As for Champions, the main problem is that it has an identity crisis. People think that it is supposed to be a limited format to make it easier for new players, but if you actually read the document and the dev notes in the CID, that’s not what it is. It is supposed to be an alternative format for experienced players to prove their skill; one where the limited roster changes up the meta and allows these players to showcase the skill with all their faction’s casters (including the off-meta ones) as they rotate through ADR, not just stick with the few in their faction that are the most powerful and/or slightly broken.
The problem with that is that the ADR has historically been somewhat difficult to balance; there is often one or two factions that are on top because their restrictions are that they are only allowed to take the best stuff in the faction, while everyone else has to try to counter it with their B-team. Further, removing the painting requirement also took away one point of distinction between it and masters.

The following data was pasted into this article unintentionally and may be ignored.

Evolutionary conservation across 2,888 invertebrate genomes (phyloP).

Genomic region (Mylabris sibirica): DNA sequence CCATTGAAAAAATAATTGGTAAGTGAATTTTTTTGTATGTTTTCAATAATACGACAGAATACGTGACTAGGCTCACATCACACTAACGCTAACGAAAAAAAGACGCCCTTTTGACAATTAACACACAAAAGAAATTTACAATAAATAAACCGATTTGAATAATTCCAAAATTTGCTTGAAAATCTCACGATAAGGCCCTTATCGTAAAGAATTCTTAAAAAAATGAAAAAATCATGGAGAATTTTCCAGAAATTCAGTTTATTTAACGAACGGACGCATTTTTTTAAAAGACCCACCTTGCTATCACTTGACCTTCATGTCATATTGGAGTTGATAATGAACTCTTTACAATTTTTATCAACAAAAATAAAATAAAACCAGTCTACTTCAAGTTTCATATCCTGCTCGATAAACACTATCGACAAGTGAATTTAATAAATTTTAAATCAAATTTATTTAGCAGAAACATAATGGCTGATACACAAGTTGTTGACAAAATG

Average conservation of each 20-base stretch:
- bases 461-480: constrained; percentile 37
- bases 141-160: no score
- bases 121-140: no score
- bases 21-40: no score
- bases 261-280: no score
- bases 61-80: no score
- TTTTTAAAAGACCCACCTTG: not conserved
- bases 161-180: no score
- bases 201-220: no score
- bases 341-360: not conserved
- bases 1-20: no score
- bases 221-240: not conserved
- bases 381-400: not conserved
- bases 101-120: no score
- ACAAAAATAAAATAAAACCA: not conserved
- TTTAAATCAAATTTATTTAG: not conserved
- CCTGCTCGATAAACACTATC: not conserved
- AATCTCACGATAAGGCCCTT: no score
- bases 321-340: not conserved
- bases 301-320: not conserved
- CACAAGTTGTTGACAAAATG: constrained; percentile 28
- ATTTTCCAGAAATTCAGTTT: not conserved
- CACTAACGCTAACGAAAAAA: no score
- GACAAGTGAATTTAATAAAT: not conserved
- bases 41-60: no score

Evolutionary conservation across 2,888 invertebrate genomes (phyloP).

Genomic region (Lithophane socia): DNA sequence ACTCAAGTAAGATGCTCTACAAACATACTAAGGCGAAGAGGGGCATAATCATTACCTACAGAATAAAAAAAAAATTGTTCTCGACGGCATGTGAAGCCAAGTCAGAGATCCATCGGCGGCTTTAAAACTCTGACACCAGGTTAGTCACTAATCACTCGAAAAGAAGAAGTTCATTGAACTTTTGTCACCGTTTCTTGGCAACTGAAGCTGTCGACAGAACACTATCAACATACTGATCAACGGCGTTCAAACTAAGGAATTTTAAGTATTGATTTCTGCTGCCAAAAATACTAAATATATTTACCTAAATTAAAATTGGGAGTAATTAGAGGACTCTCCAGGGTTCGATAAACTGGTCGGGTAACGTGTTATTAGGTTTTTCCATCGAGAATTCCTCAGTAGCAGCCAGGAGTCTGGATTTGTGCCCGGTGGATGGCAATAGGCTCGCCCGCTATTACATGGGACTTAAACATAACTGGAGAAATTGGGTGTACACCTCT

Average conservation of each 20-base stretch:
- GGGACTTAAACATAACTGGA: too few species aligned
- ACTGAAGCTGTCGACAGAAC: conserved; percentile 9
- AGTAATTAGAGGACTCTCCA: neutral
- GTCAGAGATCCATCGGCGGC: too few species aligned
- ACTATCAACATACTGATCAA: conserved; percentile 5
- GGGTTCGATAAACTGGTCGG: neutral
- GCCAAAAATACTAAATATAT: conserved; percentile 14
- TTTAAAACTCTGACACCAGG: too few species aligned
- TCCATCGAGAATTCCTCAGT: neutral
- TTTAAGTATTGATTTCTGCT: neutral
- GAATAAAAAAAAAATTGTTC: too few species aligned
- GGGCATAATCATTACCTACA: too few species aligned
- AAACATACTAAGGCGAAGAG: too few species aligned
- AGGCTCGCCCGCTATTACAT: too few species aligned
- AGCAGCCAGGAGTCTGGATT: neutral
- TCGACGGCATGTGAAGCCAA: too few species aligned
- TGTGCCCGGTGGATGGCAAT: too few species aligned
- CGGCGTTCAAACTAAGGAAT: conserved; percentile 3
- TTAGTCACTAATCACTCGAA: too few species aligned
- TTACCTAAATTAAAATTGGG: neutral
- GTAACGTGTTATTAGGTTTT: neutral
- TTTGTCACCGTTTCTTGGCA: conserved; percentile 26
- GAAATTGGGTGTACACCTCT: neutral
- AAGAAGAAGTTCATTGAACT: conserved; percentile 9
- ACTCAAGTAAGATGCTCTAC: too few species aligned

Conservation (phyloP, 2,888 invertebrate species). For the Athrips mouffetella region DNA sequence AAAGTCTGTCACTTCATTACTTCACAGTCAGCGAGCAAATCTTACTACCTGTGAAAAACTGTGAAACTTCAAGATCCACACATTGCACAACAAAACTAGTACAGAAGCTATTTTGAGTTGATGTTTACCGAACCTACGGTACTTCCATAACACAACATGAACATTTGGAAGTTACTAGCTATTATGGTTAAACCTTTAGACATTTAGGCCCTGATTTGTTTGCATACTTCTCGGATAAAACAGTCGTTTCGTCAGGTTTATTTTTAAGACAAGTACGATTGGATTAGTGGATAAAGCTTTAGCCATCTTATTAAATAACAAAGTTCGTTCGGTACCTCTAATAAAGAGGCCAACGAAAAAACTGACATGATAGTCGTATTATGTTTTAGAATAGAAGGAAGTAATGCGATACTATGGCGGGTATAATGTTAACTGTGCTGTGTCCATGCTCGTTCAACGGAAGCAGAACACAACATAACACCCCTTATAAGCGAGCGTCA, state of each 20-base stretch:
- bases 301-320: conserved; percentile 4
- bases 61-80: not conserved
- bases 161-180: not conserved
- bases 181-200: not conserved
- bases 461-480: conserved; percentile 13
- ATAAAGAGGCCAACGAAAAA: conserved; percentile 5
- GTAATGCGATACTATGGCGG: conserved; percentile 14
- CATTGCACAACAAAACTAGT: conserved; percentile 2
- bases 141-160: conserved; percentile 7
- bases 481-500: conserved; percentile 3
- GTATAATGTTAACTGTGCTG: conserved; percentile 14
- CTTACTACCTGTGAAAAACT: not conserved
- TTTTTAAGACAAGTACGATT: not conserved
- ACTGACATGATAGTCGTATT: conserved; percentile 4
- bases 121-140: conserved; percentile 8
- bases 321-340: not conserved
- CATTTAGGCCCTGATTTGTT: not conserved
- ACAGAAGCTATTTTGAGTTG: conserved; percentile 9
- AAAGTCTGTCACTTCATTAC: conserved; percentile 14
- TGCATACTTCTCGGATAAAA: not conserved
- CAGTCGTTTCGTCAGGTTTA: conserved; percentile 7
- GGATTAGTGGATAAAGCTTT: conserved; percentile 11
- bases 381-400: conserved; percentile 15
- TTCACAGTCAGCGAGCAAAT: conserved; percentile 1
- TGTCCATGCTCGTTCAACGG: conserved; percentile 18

However, the fact that people keep saying that Masters is an introductory tournament format indicates to me that there is a recognition that there is a need for this sort of thing. In my opinion, if you want a truly limited format for new players, you need lower points and a more static, more limited roster that only includes the relatively straightforward things in each faction and fewer really obnoxious gear checks. Call it Warmachine: Core and push it as an alternative to no-restriction steamrollers. The catch is that with the current community, at least those who regularly go to events and are loud on the internet, getting them to embrace anything that isn’t standard, 75 point steamrollers is a challenge to say the least.
Bringing in new players